Coming out on the short end of a long night
NEW YORK - On and on they played. Deep into the night. Into Saturday morning. No one could score.
Zero-zero. Twin bagels. Double doughnuts.
Eleven, 12, 13 innings. The Red Sox and Yankees were still scoreless when the game crossed into the 14th six minutes before the clock struck midnight. At 12:42 a.m., the inimitable Alex Rodriguez ended it with a two-run blast over the fence in left-center in the bottom of the 15th.
It was a night when we saw former Marlins teammates Josh Beckett and A.J. Burnett in a steel-cage match of unhittable stuff. We saw what seemed like a million strikeouts with men in scoring position. We saw a balk. We saw Jacoby Ellsbury swipe his 50th base on a pitchout. We saw kid Josh Reddick almost win it with a homer that went foul. We saw the Red Sox manage only four hits in 15 innings. We saw 23-year-old Junichi Tazawa make his major league debut, losing the game when A-Rod turned on a 2-and-1 breaking pitch. We saw Paul Simon sitting in one of those ridiculously priced seats while “Late In the Evening’’ played on the PA system as the Yankees took the field for the top of the 15th.
Oh, and we saw a spectacular (think Dwight Evans in the ’75 Series) catch by J.D. Drew.
“I had no chance,’’ Drew said of his 14th-inning grab. “I’m not even sure if I jumped for it.’’
“When he caught that ball, that’s when I thought the game was never going to end,’’ said Yankee captain Derek Jeter.
We saw just about everything except a man crossing home plate.
“It’s pretty unbelievable that with these two offenses, we didn’t score a run for 15 innings,’’ said Dustin Pedroia.
As Red Sox-Yankees games go, this was an instant classic. The ancient rivals take their battle to national television this afternoon and again tomorrow night, but folks from the national networks aren’t going to top what was broadcast on NESN and YES last night.
It was mildly reminiscent of a magical event at Candlestick Park in 1963. That was the night 42-year-old Warren Spahn and prime-time Juan Marichal locked up for 16 innings of shutout ball. Willie Mays finally won it with a homer off Spahn in the 16th. Marichal threw 227 pitches to get the win.
Beckett and Burnett were both gone by the end of the eighth, but a raft of relievers (12 in all, seven Sox pitchers) kept the zeros going.
It felt like a must-win game for Boston, even with a full third of the season left. That’s certainly the way it was managed by Terry Francona. And it would be hard to understate the job done by Beckett and the Sox bullpen.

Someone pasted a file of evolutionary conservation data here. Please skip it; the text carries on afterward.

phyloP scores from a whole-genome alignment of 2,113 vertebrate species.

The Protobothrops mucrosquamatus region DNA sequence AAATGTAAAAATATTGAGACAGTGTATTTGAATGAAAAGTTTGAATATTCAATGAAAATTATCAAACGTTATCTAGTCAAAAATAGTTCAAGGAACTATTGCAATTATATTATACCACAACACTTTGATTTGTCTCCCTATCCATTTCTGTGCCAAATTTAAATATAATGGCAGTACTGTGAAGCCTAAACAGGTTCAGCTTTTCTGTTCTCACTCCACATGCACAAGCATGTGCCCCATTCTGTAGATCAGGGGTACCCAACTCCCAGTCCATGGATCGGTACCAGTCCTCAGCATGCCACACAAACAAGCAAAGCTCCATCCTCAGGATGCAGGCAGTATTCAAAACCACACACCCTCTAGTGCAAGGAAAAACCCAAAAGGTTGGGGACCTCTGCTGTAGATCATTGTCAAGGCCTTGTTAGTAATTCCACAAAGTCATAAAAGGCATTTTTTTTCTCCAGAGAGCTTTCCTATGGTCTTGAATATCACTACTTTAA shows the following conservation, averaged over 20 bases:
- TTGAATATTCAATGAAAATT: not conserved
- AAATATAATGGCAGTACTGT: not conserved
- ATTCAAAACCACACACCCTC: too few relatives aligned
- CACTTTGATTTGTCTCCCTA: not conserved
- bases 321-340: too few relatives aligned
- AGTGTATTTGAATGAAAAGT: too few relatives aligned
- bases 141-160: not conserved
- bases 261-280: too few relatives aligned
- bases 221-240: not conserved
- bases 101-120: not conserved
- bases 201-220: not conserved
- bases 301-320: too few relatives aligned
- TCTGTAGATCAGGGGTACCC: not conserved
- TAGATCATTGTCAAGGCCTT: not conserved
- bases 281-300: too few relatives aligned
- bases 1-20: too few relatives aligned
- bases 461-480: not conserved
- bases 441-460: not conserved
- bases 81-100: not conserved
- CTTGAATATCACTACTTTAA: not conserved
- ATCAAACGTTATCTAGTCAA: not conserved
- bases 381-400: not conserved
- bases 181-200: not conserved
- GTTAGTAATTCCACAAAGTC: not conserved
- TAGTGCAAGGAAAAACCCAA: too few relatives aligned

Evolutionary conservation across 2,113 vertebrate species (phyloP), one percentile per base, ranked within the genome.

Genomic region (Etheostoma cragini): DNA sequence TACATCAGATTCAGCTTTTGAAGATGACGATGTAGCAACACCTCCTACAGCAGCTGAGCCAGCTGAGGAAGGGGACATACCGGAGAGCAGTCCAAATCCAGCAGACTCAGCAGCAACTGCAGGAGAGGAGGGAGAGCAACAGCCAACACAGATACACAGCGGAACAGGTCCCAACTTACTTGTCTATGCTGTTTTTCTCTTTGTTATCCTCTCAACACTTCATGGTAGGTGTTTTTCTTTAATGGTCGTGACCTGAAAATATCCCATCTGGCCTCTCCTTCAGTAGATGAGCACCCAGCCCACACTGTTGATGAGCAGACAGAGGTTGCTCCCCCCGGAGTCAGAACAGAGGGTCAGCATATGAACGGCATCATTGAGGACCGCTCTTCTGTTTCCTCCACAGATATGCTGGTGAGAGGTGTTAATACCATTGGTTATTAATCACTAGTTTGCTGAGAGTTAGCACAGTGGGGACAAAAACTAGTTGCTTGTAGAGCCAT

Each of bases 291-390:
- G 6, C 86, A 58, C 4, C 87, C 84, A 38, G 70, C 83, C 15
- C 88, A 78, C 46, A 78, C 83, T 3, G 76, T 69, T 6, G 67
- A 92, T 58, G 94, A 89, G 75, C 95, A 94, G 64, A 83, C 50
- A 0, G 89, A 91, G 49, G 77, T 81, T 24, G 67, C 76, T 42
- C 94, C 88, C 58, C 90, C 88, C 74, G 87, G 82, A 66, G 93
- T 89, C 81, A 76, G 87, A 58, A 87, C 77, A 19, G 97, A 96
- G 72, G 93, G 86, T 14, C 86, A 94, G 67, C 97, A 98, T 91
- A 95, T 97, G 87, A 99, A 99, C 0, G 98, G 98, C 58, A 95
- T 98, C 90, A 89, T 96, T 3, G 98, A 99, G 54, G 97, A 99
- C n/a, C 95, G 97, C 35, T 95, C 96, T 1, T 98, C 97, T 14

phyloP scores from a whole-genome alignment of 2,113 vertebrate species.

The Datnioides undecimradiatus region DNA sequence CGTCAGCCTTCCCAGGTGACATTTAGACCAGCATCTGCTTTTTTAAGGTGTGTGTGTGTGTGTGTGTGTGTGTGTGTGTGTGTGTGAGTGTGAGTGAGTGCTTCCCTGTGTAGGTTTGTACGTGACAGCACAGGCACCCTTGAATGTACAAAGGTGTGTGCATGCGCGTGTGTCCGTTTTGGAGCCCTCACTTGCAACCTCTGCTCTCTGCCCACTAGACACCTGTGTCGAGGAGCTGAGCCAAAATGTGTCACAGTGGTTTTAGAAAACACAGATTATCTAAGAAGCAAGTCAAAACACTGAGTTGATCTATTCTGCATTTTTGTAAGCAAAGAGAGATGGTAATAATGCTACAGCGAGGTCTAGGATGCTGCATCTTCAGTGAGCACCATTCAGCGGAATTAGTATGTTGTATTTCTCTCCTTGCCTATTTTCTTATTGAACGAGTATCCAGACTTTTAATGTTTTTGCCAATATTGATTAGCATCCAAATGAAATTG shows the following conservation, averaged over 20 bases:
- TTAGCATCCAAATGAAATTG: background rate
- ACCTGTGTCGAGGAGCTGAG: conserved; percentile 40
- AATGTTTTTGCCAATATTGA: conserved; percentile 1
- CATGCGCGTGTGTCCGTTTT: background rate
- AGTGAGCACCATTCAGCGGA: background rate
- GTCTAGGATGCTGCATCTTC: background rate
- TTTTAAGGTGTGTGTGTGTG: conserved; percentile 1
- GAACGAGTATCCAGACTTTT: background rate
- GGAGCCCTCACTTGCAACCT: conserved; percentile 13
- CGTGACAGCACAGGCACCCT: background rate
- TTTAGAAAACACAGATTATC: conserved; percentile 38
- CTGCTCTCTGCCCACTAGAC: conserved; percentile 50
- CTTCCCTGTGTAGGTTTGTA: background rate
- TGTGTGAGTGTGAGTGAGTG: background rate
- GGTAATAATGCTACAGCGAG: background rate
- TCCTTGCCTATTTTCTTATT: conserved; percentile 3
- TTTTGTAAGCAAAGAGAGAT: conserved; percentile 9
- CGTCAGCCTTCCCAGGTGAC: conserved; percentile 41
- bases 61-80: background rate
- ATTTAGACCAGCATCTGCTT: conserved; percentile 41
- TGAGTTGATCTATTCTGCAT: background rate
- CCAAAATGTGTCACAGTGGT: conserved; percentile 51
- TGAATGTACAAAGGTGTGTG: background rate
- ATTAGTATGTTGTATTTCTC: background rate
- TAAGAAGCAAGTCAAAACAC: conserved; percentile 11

It felt like a must-win because NESN’s vaunted “rivalry week’’ has turned into “survival week’’ for the Red Sox. This once-promising season is starting to feel like 2006.
Remember 2006? It’s the year in which the Red Sox failed to make the playoffs. It’s the summer when Theo stood still at the trading deadline, and Manny staged one of his work stoppages, and the Yankees swept a five-game series at Fenway in August. Boston’s midsummer first-place lead dissolved into a third-place finish.
It’s the only year since 2002 in which the Sox did not make the playoffs. It’s the only year in which Theo and Tito failed to accomplish their mission.
If the playoffs started today, the Red Sox would be the American League wild-card entry. But at this hour the Sox are in one of those free falls that make it feel as if the team has been mathematically eliminated despite holding a playoff spot with eight weeks left in the season. That’s why last night seemed so crucial.
The wheels have been coming off all week. The Sox are desperately in need of another weekend in Baltimore, but unfortunately they do not see their Oriole cousins again until Sept. 8.
This loss dropped the Sox 4 1/2 games behind the hated Yankees. The Franconamen are 8-12 since the All-Star break with nine losses in 12 road games.
“We’re playing hard, it’s obviously not lack of effort,’’ said Pedroia. “We’ll be fine. We’ve just got to weather this storm.’’
Things looked so bad after Thursday’s loss that Theo made an emergency trip to the Apple. Epstein wanted to break the bad news to John Smoltz (he was designated for assignment in the wake of another beatdown) in person and he also needed to survey the train wreck that is the Red Sox clubhouse.
“It’s a challenging time for our team, no doubt about it,’’ said the GM. “We’re not playing the type of baseball we want to play. A lot of things are going wrong with health and performance. It’s important that we do turn it around. I think we’ll find a way to do it . . . We’ve had to scramble to field a full roster.’’
In unrelated news, the Major League Players Association announced that David Ortiz will hold a press conference at the Stadium at 12:30 today. We’re presuming Ortiz will make a statement and answer questions regarding last week’s disclosure that he tested positive for performance-enhancing drugs in 2003. Something tells me the Players Association is going to play a big part in Ortiz’s much-anticipated Checkers Speech.
The teeth-gnashing about Ortiz’s time share in Club PED has diverted attention from his considerable slump. Big Papi was 1 for 6 last night, snapping an 0-for-19 drought with a single in the ninth.
He was not alone. This was the Red Sox-Yankees game in which no one could score.